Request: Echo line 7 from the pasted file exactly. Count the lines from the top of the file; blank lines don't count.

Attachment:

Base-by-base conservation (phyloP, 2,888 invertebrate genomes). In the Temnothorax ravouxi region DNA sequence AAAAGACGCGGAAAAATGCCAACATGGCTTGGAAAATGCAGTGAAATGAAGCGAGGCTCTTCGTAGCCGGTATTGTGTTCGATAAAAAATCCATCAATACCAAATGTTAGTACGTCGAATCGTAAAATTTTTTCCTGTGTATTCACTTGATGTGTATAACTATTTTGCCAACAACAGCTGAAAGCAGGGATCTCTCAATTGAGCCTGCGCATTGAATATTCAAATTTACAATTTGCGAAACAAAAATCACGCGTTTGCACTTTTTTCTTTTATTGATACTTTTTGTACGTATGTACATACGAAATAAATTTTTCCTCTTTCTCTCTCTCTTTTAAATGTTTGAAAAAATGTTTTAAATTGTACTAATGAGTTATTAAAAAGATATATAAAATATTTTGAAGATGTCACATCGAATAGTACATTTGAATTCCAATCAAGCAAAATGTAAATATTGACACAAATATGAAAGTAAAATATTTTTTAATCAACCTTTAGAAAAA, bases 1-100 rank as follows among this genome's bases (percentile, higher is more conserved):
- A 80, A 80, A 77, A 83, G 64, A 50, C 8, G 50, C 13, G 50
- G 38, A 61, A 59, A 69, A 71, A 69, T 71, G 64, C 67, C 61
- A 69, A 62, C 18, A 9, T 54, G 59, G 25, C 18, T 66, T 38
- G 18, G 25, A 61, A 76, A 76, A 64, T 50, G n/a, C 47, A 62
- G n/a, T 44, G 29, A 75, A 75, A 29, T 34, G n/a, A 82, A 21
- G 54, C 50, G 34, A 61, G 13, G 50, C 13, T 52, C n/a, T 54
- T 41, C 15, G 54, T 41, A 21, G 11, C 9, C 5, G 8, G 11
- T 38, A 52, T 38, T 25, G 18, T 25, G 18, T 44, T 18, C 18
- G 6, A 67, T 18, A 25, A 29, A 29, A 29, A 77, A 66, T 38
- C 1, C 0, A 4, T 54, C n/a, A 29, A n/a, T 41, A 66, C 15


- G 54, C 50, G 34, A 61, G 13, G 50, C 13, T 52, C n/a, T 54